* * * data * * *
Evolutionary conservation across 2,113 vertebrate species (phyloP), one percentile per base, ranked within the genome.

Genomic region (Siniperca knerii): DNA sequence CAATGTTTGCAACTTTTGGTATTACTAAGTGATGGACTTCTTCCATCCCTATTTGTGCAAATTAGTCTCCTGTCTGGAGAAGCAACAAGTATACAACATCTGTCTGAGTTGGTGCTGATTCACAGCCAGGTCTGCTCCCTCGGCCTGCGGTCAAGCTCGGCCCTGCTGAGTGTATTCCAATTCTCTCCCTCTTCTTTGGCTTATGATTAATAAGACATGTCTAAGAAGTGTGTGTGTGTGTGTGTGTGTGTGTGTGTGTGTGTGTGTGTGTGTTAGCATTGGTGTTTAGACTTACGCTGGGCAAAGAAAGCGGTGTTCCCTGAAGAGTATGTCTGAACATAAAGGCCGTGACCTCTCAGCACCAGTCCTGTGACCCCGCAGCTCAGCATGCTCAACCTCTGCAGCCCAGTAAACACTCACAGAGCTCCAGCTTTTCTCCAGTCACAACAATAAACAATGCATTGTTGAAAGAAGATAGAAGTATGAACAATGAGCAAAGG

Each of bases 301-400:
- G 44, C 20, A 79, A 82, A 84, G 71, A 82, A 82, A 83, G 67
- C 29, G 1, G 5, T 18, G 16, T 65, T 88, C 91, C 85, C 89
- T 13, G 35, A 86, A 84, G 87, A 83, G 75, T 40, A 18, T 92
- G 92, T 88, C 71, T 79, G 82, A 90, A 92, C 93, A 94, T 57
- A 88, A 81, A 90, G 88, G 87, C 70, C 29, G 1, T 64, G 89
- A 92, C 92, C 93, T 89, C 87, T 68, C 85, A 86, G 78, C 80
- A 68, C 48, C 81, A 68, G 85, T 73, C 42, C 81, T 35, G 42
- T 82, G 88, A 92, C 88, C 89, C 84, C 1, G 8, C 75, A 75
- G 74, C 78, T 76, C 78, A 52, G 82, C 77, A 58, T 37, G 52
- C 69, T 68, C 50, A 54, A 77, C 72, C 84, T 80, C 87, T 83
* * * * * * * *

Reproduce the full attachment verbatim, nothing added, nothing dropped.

Evolutionary conservation across 2,113 vertebrate species (phyloP), one percentile per base, ranked within the genome.

Genomic region (Siniperca knerii): DNA sequence CAATGTTTGCAACTTTTGGTATTACTAAGTGATGGACTTCTTCCATCCCTATTTGTGCAAATTAGTCTCCTGTCTGGAGAAGCAACAAGTATACAACATCTGTCTGAGTTGGTGCTGATTCACAGCCAGGTCTGCTCCCTCGGCCTGCGGTCAAGCTCGGCCCTGCTGAGTGTATTCCAATTCTCTCCCTCTTCTTTGGCTTATGATTAATAAGACATGTCTAAGAAGTGTGTGTGTGTGTGTGTGTGTGTGTGTGTGTGTGTGTGTGTGTGTTAGCATTGGTGTTTAGACTTACGCTGGGCAAAGAAAGCGGTGTTCCCTGAAGAGTATGTCTGAACATAAAGGCCGTGACCTCTCAGCACCAGTCCTGTGACCCCGCAGCTCAGCATGCTCAACCTCTGCAGCCCAGTAAACACTCACAGAGCTCCAGCTTTTCTCCAGTCACAACAATAAACAATGCATTGTTGAAAGAAGATAGAAGTATGAACAATGAGCAAAGG

Each of bases 301-400:
- G 44, C 20, A 79, A 82, A 84, G 71, A 82, A 82, A 83, G 67
- C 29, G 1, G 5, T 18, G 16, T 65, T 88, C 91, C 85, C 89
- T 13, G 35, A 86, A 84, G 87, A 83, G 75, T 40, A 18, T 92
- G 92, T 88, C 71, T 79, G 82, A 90, A 92, C 93, A 94, T 57
- A 88, A 81, A 90, G 88, G 87, C 70, C 29, G 1, T 64, G 89
- A 92, C 92, C 93, T 89, C 87, T 68, C 85, A 86, G 78, C 80
- A 68, C 48, C 81, A 68, G 85, T 73, C 42, C 81, T 35, G 42
- T 82, G 88, A 92, C 88, C 89, C 84, C 1, G 8, C 75, A 75
- G 74, C 78, T 76, C 78, A 52, G 82, C 77, A 58, T 37, G 52
- C 69, T 68, C 50, A 54, A 77, C 72, C 84, T 80, C 87, T 83